Monday, June 5, 2017
I mentioned in my last post that I’d made three splits from my stronger hives. All three splits contained queen cells, so in a perfect world, the queens would emerge within a week or two, or three, and I’d have three fully functioning hives.
Taking on the Not-so-Perfect World
There’s a fair amount of risk with splitting hives this way. First, the queens have to emerge. Then the queens have to find good opportunities to leave their hives and mate, then return back to their hives to make lots of baby bees. Sounds simple enough, but the rainy May weather substantially limited their opportunities to leave their hives and mate. If bad weather wasn’t bad enough, queens face predators (birds) and other environmental risks, plus the possibility of getting lost or returning to the wrong hive. Its amazing that queens make it back to the hives at all. With that said, only one of my splits produced a successful queen. Very successful, actually. So I decided to combine it with the Blue Hive split before it died out.
Blue Hive Joins Green Hive
Combining hives is simple in concept. Take one strong queen-right hive and add a weaker queenless hive on top, and pray that they peacefully merge and mesh to form an even stronger hive.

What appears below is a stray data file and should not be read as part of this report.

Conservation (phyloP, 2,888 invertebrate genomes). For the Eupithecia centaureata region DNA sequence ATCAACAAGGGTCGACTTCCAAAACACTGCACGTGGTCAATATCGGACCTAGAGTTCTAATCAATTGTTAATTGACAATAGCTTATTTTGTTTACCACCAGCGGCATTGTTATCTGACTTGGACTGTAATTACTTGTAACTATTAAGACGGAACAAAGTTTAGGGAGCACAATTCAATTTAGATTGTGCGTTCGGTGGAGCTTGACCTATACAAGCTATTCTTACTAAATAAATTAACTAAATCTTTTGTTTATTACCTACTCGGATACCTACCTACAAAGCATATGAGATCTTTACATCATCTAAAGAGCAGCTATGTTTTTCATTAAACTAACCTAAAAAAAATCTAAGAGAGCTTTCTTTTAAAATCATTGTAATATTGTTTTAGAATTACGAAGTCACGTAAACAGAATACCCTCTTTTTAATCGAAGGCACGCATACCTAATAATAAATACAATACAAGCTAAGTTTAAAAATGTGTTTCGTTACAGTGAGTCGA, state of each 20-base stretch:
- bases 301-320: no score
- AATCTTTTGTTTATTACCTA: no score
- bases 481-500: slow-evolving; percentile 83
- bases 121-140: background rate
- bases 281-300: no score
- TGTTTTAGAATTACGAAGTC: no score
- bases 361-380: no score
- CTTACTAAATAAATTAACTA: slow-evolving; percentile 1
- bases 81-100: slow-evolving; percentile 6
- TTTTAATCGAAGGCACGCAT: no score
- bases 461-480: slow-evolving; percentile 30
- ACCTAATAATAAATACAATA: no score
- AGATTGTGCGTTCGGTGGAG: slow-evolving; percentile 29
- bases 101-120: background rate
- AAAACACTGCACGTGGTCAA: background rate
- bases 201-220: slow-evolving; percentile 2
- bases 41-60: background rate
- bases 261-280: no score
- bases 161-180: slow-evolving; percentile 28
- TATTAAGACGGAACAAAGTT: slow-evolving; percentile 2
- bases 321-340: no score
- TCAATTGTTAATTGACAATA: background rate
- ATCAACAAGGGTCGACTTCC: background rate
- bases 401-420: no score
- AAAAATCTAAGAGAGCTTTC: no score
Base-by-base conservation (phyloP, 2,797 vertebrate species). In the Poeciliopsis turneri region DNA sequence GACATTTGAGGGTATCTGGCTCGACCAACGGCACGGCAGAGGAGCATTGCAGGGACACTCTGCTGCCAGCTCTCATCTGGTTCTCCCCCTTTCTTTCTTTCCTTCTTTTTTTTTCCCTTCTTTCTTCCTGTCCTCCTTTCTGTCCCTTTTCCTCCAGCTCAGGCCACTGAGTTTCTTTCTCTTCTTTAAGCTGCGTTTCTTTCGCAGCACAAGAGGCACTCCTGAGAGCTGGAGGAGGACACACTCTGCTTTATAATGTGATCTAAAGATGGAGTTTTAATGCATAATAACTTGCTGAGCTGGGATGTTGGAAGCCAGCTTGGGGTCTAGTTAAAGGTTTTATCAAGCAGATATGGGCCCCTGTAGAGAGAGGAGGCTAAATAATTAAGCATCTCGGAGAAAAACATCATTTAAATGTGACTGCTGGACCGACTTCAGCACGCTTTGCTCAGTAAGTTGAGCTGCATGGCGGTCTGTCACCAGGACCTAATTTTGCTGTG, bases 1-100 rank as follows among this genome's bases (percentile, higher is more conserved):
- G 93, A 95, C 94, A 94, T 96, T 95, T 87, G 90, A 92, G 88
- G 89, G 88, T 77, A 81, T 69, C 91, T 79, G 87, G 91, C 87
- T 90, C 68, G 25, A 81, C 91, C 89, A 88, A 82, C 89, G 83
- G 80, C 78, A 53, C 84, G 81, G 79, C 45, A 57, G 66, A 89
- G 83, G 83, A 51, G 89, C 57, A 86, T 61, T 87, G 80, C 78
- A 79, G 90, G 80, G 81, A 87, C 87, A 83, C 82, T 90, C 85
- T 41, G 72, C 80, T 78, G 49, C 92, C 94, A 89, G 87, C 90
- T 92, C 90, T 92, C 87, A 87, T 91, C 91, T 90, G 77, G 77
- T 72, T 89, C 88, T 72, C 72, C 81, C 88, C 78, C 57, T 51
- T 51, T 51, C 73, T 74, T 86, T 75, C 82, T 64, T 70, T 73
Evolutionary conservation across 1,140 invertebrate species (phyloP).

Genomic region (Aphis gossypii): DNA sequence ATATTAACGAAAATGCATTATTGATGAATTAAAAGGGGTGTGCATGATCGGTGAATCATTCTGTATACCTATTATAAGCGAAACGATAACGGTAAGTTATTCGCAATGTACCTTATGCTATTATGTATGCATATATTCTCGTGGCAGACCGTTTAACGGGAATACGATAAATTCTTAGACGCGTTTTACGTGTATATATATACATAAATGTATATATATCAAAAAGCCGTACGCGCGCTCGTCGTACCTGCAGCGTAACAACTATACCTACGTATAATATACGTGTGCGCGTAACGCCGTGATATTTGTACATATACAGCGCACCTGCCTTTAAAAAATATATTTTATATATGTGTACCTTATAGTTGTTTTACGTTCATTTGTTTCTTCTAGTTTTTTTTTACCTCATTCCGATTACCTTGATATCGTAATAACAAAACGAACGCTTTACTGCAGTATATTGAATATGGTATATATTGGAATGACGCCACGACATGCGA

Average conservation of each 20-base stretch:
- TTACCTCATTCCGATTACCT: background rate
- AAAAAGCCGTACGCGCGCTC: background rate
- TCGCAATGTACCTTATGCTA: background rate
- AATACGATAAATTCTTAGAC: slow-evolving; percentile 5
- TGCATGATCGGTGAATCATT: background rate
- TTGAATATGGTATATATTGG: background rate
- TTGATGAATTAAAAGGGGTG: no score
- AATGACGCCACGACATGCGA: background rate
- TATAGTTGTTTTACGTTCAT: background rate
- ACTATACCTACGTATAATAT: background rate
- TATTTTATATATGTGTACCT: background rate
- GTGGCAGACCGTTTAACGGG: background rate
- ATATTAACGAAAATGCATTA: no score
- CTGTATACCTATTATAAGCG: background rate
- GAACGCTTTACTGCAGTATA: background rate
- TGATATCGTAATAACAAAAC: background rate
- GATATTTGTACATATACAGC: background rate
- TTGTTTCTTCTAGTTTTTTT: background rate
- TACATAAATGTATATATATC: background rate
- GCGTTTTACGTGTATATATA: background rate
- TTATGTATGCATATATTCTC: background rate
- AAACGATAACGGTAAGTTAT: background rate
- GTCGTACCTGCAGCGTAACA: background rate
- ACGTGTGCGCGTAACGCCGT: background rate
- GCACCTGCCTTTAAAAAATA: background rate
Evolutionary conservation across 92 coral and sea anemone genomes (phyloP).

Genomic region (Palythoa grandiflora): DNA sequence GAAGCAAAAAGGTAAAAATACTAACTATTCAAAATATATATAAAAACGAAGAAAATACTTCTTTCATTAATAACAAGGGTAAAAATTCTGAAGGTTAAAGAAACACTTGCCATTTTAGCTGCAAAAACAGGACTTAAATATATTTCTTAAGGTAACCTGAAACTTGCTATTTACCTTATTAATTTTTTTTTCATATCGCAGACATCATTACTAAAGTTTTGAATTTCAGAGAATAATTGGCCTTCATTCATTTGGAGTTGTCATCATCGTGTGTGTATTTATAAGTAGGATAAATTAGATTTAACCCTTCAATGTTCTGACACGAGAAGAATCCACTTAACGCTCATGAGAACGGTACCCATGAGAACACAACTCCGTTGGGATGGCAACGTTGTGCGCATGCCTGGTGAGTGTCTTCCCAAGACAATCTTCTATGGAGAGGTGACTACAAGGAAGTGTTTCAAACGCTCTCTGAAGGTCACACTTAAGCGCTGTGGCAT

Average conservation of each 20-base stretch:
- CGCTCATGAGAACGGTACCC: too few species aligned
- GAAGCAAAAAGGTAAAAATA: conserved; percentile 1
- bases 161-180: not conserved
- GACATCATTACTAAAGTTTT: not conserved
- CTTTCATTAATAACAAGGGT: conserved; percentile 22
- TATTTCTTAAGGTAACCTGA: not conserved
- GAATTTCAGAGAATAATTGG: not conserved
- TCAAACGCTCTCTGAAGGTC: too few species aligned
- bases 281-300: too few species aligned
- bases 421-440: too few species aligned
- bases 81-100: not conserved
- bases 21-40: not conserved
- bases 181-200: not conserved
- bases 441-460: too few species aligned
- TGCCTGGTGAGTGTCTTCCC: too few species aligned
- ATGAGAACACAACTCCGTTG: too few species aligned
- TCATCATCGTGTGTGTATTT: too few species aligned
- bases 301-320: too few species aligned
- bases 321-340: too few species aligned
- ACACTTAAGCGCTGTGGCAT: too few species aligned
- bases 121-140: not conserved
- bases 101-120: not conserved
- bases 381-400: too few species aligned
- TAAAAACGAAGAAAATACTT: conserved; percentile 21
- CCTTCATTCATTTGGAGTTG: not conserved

My first hive combining experience, several years ago, was a mess. Bees from different hives do not get along. Their scents or pheromones have to mesh, and the introduction needs to take place slowly over several days. The process typically involves:
- Removing the top and inner covers from the strong hive;
- Fully covering the top box with a full single sheet of newspaper (keep in place with some tape on the edges – blows easily on a windy day);
- Using a thin, sharp knife to cleanly slice 1/2 inch or smaller slits (maybe 10 or 12) evenly across, up, down, and all around the newspaper; then
- Carefully set the bottom box of the weak hive on top of the newspaper without ripping or shifting the newspaper out of place.
- Wait 3-4 days then give them a peek.
The first time I did this, I had trouble keeping the newspaper in place, the paper ripped when I attempted to slice it with a not so sharp knife, and bees from the bottom started making their way up through the paper before I could even get the weak hive positioned on top; and when that happened, I managed to shift the hive and rip the paper even more. Needless to say, all heck broke loose, bees started fighting, and good intentions turned ugly real fast.
I think time and experience make all the difference for these types of beekeeping firsts, because this time the effort was simple and flawless. The merge was bee-utiful and the two hives are now thriving as one.
Yellow Hive Reveals Laying Workers
That left me with the Yellow Hive split. I gave this split a bit more time because they appeared to be doing well, and again, because of the rain, I thought the queen might bee taking longer to become mated and to start laying. By the time I realized that wasn’t the case, I had laying workers and no queen. Ugh!
Yet another beekeeping first that I shall save for the next post.